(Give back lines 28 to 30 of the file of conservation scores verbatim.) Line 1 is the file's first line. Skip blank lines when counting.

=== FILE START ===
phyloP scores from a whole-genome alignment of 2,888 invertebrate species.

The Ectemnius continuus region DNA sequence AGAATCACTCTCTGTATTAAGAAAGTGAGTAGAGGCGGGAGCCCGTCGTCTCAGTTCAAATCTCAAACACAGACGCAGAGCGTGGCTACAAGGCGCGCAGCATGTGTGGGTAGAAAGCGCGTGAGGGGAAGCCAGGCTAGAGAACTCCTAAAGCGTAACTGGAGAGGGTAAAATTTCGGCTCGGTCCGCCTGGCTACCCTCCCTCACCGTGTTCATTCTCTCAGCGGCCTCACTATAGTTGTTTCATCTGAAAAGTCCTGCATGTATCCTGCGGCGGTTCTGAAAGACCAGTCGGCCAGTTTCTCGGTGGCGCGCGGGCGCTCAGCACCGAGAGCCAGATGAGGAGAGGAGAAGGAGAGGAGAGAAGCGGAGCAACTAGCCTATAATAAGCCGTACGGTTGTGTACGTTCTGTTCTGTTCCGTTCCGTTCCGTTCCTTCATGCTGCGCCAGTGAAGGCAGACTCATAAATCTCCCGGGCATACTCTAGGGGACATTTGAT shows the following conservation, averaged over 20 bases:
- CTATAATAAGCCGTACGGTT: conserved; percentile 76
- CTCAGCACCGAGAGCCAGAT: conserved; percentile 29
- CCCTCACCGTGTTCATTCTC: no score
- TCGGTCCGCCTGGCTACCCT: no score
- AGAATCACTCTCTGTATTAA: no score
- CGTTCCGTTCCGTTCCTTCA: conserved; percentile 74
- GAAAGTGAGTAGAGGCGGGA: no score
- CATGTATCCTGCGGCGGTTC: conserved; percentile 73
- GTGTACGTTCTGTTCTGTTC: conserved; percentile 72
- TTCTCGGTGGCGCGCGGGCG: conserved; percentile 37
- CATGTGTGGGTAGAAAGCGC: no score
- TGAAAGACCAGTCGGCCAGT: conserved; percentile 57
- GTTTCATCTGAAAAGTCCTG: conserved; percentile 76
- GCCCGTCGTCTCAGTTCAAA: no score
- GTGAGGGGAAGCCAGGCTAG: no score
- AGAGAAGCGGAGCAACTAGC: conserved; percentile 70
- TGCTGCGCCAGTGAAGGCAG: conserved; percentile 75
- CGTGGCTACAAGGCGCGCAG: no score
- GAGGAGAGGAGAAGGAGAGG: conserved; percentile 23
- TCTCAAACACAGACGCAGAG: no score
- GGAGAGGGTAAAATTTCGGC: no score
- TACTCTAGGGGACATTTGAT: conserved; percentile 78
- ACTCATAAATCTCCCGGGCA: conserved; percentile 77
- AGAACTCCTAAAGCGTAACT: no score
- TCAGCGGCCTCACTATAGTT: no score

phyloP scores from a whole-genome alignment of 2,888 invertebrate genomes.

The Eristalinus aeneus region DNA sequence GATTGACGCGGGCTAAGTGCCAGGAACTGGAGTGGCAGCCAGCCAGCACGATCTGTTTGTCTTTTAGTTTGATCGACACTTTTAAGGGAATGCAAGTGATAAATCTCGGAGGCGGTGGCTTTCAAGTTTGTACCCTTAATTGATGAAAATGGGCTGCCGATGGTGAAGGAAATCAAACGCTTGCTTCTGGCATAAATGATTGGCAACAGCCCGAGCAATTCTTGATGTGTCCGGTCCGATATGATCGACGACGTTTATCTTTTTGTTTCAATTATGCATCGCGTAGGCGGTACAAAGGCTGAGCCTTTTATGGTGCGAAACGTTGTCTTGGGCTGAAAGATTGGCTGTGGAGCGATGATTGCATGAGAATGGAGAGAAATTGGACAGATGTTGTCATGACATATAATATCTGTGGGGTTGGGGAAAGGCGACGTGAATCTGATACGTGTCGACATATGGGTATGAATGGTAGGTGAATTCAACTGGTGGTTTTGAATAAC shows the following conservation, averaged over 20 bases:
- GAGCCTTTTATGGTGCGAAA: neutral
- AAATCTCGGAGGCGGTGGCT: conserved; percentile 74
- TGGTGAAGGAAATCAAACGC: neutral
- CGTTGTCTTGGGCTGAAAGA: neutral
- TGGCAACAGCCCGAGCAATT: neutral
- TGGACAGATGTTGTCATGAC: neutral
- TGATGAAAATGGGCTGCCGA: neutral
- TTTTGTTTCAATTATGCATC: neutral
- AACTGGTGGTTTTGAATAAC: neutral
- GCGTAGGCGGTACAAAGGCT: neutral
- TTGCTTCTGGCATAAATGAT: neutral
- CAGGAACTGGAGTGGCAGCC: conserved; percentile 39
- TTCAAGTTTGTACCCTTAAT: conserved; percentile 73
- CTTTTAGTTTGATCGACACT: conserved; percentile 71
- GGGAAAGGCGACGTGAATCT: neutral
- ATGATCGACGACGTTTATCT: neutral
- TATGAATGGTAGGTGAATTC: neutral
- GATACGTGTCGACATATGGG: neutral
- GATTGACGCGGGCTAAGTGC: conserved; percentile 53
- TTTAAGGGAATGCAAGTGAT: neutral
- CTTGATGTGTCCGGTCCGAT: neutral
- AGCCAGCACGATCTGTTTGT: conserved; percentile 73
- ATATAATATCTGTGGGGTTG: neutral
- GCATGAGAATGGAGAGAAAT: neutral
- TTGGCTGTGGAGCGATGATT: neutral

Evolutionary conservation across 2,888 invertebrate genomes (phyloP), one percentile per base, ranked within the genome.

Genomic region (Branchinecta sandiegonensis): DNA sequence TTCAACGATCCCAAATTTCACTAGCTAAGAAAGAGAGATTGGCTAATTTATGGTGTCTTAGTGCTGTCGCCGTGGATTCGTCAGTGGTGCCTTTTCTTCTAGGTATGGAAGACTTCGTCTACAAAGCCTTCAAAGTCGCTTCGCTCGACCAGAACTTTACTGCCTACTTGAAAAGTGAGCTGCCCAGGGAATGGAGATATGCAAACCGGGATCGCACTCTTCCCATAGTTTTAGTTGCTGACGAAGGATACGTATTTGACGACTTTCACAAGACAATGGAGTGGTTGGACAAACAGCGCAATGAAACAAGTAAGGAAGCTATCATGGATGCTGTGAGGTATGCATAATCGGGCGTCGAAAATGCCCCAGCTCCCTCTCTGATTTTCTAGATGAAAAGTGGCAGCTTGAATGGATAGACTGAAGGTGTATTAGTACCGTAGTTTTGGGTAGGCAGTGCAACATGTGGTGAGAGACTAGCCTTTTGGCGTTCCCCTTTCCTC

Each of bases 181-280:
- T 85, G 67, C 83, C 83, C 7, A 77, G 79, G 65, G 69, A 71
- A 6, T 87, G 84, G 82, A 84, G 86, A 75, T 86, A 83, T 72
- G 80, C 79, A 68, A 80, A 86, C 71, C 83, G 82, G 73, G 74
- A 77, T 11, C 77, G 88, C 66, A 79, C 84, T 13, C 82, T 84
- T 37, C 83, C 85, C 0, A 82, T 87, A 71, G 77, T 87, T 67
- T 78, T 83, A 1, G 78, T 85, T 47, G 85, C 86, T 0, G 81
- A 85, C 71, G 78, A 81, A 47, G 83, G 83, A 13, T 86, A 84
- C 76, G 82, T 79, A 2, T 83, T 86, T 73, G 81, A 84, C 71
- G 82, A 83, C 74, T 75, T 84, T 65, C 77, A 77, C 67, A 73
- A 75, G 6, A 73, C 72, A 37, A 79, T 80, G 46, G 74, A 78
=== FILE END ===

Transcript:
phyloP scores from a whole-genome alignment of 2,888 invertebrate genomes.

The Eristalinus aeneus region DNA sequence GATTGACGCGGGCTAAGTGCCAGGAACTGGAGTGGCAGCCAGCCAGCACGATCTGTTTGTCTTTTAGTTTGATCGACACTTTTAAGGGAATGCAAGTGATAAATCTCGGAGGCGGTGGCTTTCAAGTTTGTACCCTTAATTGATGAAAATGGGCTGCCGATGGTGAAGGAAATCAAACGCTTGCTTCTGGCATAAATGATTGGCAACAGCCCGAGCAATTCTTGATGTGTCCGGTCCGATATGATCGACGACGTTTATCTTTTTGTTTCAATTATGCATCGCGTAGGCGGTACAAAGGCTGAGCCTTTTATGGTGCGAAACGTTGTCTTGGGCTGAAAGATTGGCTGTGGAGCGATGATTGCATGAGAATGGAGAGAAATTGGACAGATGTTGTCATGACATATAATATCTGTGGGGTTGGGGAAAGGCGACGTGAATCTGATACGTGTCGACATATGGGTATGAATGGTAGGTGAATTCAACTGGTGGTTTTGAATAAC shows the following conservation, averaged over 20 bases:
- GAGCCTTTTATGGTGCGAAA: neutral